09_08_04_1958.thumb.jpg 09_08_04_2002.thumb.jpg 09_08_04_2005.thumb.jpg

The floor of the Avalon which normally holds hundreds of rock fans was dominated by a square wresting ring surrounded by a chain-link fence---the Danger Cage. Unlike your average wrestling-fare, the floor the of the Danger Cage was covered with small buildings, ready to be stomped on by giant monsters.

A little after 8pm the opening act started---a band called Darkness My Love. They weren't bad. A couple of their slower tunes had rhythms simultaneously pounded out on guitar, bass and drums while the lead guitar warbled in reverb-drenched spacey-ness, just the way I like it.

Of course we were really there to see guys running around in foam-rubber monster suits, pounding on each other and destroying the model city. We weren't disappointed.

09_08_04_2006.thumb.jpg 09_08_04_2102.thumb.jpg 09_08_04_2113.thumb.jpg

Since I've watched a lot of Godzilla movies and "Ultra-Man" TV shows in my day, I get the whole "Japanese Monster" thing. This one's a giant sea anemone mutated by nuclear fallout hell-bent on destroying Tokyo and that one was a brave astronaut accidentally killed in a tragic alien encounter but brought back to life and given super-powers and cool suit by the same alien. I was also a regular viewer of WWF back when Hulk Hogan was good and wrestling stars like Junkyard Dog, Iron Sheik, Randy "Macho Man" Savage, or pretty much anyone who showed up in a Cindy Lauper video tussled in the ring. So this event was full of things I loved as a kid.

And accordingly I had a great time. However I never went to an actual wrestling event when I was little and I realized that now I would much prefer to sit down with the heavily-edited and synchronized to music DVD, than stand in a sweltering rock club watching it live for 3 hours.

Things like the new kaiju hero Super Wrong! coming out, dancing to "Yatta!" and then getting immediately beaten in the fight or the drunken Hell Monkey falling all over himself were pretty damn funny. But the thing that was great was whenever one monster landed some "ouch that must of hurt" move on another---jumping off the top of the cage onto an opponent, punching the other so hard that they did a backflip and things like that. Unfortunately those great moves don't happen all the time and that's where for me the DVD would be better.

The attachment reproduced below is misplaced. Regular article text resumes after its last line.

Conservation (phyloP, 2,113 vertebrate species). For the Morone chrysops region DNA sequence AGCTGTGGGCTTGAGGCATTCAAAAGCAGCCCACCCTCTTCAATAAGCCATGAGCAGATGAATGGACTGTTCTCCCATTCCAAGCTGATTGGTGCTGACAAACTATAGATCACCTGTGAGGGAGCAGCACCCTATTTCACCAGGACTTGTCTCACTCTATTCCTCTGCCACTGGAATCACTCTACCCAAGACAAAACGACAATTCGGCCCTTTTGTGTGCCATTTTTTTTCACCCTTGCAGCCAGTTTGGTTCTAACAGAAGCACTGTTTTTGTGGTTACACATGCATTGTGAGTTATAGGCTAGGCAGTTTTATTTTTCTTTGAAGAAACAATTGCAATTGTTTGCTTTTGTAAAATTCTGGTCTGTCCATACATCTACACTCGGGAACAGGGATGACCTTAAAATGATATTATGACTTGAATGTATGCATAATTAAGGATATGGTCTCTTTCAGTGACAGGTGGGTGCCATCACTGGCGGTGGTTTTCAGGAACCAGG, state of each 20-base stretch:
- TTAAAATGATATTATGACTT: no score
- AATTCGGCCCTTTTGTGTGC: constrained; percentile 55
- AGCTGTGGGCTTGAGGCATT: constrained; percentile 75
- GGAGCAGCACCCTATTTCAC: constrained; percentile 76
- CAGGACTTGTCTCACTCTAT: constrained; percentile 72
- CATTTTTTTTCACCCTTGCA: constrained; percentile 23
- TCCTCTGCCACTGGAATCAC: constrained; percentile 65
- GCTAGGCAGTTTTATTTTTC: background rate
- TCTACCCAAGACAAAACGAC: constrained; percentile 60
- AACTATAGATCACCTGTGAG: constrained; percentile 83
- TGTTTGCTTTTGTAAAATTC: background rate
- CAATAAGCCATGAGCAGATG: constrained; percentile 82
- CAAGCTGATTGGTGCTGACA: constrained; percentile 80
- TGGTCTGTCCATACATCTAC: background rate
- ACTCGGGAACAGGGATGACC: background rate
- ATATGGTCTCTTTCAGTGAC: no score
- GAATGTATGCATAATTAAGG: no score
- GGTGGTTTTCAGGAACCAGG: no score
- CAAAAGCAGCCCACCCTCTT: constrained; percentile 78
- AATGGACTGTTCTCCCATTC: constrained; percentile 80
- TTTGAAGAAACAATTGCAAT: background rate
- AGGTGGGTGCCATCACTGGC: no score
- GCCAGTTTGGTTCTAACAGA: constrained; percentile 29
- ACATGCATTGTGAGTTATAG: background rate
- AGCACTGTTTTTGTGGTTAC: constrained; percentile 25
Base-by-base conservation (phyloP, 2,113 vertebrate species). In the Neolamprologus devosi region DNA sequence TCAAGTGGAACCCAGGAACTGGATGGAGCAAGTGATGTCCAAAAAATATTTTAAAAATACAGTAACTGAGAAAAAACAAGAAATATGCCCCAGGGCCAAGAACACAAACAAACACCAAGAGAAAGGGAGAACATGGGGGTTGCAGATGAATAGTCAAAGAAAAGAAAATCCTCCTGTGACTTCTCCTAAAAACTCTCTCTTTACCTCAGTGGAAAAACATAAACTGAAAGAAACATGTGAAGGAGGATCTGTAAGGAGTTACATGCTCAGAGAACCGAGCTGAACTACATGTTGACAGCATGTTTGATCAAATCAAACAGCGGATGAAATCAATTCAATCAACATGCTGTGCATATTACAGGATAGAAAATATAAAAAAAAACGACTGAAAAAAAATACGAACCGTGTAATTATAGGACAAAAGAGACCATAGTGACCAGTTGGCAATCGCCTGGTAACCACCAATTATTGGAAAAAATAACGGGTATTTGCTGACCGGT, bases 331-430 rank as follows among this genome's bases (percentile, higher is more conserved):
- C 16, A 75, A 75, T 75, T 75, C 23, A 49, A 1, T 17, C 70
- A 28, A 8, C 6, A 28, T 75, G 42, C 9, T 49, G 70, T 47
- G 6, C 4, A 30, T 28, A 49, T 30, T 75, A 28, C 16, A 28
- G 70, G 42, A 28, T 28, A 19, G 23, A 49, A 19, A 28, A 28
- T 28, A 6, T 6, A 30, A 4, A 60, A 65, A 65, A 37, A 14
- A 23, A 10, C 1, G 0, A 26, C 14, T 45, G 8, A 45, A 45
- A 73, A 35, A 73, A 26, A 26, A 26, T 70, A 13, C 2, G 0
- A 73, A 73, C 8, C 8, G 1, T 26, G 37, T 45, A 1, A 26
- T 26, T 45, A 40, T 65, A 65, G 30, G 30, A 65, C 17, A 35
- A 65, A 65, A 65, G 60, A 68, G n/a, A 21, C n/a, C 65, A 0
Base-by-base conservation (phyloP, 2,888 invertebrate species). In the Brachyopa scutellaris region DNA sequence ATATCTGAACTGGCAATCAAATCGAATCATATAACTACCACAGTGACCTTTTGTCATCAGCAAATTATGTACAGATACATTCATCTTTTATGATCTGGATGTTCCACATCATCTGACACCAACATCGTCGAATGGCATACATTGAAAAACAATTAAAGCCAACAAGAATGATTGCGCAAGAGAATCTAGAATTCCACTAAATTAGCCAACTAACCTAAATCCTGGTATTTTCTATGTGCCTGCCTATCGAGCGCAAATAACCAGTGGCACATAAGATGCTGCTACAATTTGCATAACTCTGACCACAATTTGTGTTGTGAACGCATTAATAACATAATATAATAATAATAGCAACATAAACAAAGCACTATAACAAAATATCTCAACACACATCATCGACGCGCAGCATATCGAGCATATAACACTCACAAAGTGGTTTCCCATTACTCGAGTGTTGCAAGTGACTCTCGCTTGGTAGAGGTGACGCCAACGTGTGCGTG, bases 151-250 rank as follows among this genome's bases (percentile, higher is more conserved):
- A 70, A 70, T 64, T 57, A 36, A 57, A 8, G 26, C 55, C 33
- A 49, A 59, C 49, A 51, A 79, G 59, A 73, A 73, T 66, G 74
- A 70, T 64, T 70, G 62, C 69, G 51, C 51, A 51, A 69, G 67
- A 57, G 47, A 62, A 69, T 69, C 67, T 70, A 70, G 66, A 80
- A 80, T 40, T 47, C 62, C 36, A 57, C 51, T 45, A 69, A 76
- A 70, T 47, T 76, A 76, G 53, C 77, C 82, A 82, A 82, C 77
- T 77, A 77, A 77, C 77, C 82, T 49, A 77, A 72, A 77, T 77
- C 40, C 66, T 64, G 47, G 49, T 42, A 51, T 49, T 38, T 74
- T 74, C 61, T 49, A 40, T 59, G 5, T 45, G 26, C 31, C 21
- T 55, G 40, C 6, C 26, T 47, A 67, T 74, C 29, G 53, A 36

September 8, 2004

Hero At Large

It's very hot today. And very muggy too. We've been having this heat wave in Los Angeles and it hasn't been pleasant. I work all day long in a well air-conditioned building. So well air-conditioned that I often have a sweatshirt with me. To step from that 68°F indoor temperature to 100+°F outdoors is rather shocking.

I hopped into our cart to drive down to the ATM to get some cash for a little event I'm attending tonight. (More on that tomorrow.) Plus I figured it would be a nice change from the vending machines to see what refreshing drinks they were offering at the Universal's convenience store. Even sitting on my butt, clipping along in our cart I was sweating. It's so hot out.

The ATM and the store were uneventful but the real fun was on the way back to our building. One corner of the studio lot ins next to the lines for the Jurassic Park water ride in the theme park. Years ago a worked in a building near there and it was infuriating because that stupid John Williams theme would be in your head all day long. I came around the corner and passed by the line of tourists standing under the misters waiting to get soaked by the ride. At this point the road slopes down and passes between a sound stage on the left and back of several theme park stores and restaurants on the right. It's enough of a slope that you can feel the governor kick in and slow down the golf cart.

Even above the rattle of our puttering car I was could hear the wine of several engines. Suddenly four of the most colorfully garish ATVs I have ever seen turned the corner and started toward me. And riding those ATVs, decked head-to-toe in spandex during this lovely warmth, was Spider-Man, Green Goblin, Storm and Wolverine. I quickly dug in my pocket for my cellphone so I could snap a picture as I passed. Unfortunately the jouncing of the cart caused me to accidently hit the "Discard" button instead of "Store" and I lost it.